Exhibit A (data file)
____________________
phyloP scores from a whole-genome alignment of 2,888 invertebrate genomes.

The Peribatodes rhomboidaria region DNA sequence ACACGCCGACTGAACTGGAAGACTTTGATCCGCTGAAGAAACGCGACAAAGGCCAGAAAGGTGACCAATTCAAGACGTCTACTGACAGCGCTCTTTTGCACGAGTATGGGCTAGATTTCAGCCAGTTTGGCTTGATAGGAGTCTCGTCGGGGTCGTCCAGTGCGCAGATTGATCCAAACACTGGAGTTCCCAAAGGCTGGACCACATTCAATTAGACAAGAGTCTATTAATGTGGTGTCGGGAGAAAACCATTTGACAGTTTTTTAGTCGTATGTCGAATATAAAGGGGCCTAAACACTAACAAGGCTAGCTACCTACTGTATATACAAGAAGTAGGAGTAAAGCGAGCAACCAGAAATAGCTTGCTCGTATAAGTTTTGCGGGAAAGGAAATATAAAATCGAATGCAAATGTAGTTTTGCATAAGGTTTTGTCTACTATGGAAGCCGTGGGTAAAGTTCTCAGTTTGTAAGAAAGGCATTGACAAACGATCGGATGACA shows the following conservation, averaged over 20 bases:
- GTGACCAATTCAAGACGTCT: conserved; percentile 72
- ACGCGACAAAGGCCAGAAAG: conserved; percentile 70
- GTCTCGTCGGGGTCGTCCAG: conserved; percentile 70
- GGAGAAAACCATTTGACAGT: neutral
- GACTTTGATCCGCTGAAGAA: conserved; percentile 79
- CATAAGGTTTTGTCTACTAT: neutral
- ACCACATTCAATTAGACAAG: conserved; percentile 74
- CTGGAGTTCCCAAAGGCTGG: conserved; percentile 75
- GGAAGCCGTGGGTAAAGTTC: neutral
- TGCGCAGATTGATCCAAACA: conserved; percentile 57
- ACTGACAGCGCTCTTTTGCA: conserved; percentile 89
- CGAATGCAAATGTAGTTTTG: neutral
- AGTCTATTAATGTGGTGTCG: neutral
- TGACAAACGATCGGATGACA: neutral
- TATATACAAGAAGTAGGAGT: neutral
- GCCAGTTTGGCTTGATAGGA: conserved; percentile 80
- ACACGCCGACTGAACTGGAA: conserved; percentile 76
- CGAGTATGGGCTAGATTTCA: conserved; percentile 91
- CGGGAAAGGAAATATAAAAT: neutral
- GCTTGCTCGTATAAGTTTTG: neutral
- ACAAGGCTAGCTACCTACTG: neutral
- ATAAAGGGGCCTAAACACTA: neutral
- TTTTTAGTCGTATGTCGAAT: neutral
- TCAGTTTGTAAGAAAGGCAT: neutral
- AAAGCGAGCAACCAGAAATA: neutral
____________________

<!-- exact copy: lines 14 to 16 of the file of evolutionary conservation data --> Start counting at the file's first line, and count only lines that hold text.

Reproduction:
- CGAATGCAAATGTAGTTTTG: neutral
- AGTCTATTAATGTGGTGTCG: neutral
- TGACAAACGATCGGATGACA: neutral